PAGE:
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  • It is not easy to understand the spirit in which the author of the Principe sat down to exchange obscenities with the author of the Sommario della storia d'Italia.

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  • In retirement at his villa near Percussina, a hamlet of San Casciano, Machiavelli completed the Principe before the end of 1513.

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  • It appears to have grown out of another scarcely less celebrated work, upon which Machiavelli had been engaged before he took the Principe in hand, and which he did not finish until some time afterwards.

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  • The Principe is an offshoot from the main theme of the Discorsi, setting forth Machiavelli's views at large and in detail upon the nature of principalities, the method of cementing them, and the qualities of a successful autocrat.

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  • We feel that the Principe is inspired with greater fervency, as though its author had more than a speculative aim in view, and brought it forth to serve a special crisis.

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  • The unification of Italy in a state protected by a national army was the cherished dream of his life; and the peroration of the Principe shows that he meant this treatise to have a direct bearing on the problem.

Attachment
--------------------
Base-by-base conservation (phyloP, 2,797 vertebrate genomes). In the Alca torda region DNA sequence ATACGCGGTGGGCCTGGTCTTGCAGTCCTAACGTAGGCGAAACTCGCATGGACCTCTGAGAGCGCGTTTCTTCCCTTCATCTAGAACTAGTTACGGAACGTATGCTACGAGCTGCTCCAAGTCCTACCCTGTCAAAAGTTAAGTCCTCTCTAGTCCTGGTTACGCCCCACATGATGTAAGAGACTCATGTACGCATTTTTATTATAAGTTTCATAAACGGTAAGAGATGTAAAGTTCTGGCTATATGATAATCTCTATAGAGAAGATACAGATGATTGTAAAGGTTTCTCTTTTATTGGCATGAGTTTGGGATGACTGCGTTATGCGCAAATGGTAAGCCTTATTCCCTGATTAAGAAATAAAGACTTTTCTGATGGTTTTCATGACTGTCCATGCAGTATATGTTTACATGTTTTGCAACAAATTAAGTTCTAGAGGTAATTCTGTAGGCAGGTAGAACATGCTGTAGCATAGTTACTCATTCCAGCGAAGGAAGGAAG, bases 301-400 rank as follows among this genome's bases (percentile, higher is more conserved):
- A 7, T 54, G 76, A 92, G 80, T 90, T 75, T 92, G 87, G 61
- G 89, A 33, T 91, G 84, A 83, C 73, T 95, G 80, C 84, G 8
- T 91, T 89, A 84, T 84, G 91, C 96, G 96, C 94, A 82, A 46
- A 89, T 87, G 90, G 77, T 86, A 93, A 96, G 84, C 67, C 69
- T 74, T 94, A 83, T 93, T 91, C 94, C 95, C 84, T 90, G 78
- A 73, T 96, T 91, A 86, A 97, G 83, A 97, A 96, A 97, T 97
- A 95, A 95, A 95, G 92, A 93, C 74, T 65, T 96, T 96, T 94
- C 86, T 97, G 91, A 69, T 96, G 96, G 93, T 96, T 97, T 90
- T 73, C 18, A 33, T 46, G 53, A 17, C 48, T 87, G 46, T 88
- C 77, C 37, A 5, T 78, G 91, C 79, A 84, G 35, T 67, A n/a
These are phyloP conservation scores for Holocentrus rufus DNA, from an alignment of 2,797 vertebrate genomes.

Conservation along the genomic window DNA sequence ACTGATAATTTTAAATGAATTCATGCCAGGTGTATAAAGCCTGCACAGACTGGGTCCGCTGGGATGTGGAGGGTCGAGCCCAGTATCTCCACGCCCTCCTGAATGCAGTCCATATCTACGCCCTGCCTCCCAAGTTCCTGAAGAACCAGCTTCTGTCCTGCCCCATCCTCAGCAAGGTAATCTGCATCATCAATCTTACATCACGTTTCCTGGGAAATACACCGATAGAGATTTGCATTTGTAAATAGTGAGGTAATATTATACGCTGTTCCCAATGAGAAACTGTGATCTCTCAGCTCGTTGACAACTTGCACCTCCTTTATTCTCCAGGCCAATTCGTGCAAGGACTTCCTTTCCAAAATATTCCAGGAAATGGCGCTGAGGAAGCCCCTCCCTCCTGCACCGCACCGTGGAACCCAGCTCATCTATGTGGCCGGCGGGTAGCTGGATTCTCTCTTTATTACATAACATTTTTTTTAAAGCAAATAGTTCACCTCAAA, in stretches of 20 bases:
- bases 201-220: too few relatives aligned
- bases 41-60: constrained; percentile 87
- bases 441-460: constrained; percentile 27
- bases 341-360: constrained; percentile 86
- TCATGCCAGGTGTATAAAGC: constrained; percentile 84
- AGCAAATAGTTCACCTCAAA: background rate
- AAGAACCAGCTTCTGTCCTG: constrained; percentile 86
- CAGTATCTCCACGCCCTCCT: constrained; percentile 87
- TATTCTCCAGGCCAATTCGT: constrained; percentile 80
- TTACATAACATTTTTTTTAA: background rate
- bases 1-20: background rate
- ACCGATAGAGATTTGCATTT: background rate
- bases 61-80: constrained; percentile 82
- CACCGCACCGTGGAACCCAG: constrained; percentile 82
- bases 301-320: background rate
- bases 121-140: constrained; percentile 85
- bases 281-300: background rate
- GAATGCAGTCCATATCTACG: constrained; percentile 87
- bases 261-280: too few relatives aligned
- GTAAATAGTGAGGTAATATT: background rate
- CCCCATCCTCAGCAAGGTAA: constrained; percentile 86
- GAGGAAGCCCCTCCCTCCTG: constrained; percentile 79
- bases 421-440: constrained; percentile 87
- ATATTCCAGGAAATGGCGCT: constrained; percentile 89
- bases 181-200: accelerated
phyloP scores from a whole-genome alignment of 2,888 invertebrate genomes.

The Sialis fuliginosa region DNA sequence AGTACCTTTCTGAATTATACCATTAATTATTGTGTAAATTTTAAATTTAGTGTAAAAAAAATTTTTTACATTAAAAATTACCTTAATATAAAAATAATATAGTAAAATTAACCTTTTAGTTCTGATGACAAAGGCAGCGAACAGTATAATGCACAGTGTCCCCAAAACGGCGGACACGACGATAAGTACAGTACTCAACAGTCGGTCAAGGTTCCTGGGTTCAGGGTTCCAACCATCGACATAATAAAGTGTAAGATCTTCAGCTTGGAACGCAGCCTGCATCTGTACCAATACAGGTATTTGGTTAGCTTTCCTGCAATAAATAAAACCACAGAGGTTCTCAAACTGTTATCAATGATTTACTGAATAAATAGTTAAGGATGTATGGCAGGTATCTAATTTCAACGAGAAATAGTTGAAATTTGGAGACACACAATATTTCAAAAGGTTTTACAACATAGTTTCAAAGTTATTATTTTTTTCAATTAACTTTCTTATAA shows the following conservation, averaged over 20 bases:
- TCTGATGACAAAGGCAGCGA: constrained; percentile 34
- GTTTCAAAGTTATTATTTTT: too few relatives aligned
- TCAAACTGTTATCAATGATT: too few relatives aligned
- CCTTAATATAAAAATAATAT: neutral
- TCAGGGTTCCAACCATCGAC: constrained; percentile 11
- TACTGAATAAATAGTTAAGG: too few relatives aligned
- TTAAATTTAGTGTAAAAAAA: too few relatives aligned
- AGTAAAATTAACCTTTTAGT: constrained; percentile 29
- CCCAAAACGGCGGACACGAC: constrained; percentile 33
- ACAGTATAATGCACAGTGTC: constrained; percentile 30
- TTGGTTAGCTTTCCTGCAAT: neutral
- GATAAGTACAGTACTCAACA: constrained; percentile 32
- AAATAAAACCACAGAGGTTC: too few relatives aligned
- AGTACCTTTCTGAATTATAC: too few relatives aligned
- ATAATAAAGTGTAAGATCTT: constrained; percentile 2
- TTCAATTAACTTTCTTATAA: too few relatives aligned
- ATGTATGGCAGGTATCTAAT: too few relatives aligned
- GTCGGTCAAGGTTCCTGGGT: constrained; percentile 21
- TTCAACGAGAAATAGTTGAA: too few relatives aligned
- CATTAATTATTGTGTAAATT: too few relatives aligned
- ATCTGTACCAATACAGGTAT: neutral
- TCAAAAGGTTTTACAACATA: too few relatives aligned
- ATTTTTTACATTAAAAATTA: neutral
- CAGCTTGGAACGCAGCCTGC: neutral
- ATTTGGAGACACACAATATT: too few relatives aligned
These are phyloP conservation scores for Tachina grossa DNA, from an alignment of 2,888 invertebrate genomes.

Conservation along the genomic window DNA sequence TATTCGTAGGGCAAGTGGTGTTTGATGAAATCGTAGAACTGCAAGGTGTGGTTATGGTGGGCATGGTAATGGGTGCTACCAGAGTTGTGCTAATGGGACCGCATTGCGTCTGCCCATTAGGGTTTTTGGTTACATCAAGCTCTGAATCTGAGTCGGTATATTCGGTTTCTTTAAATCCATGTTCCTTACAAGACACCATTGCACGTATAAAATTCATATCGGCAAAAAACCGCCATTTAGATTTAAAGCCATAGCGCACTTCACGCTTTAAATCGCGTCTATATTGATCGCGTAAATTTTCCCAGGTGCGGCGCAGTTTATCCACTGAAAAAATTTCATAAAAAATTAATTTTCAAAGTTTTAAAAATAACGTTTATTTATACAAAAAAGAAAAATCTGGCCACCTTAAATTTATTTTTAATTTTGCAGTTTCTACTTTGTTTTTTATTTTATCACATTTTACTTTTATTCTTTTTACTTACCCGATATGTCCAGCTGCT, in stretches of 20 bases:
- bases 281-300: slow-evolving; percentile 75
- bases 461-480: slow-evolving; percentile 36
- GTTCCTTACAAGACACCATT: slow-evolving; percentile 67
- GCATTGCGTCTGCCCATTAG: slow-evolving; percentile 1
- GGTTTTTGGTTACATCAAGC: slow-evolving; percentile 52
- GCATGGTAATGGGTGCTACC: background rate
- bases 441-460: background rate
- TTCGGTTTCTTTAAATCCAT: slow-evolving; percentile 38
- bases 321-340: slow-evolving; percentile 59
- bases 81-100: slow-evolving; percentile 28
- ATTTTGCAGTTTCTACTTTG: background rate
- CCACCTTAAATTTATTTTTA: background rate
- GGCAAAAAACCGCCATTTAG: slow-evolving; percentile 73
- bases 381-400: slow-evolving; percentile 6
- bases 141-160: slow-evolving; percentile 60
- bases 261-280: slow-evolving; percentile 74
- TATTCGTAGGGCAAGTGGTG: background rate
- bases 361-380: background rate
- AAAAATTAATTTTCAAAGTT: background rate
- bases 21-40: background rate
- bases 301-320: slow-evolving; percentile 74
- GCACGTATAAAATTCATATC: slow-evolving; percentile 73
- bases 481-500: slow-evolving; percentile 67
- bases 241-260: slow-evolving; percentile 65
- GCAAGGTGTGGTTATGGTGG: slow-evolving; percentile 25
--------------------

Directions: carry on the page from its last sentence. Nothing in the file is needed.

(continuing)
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  • Together with the Discorsi, the Principe contains the speculative fruits of his experience and observation combined with his deductions from Roman history.

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  • His insight into the causes of Italian decadence was complete; and the remedies which he suggested, in the perorations of the Principe and the Arte della guerra, have since been applied in the unification of Italy.

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  • After finishing the Principe, Machiavelli thought of dedicating it to one of the Medicean princes, with the avowed hope that he might thereby regain their favour and find public employment.

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  • We may regard it as a supplement or appendix to the Principe and the Discorsi, since Machiavelli held it for a fundamental axiom that states are powerless unless completely armed in permanence.

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  • Cesare Borgia had entered into the Principe as a representative figure rather than an actual personage; so now conversely the theories of the Principe assumed the outward form and semblance of Castruccio.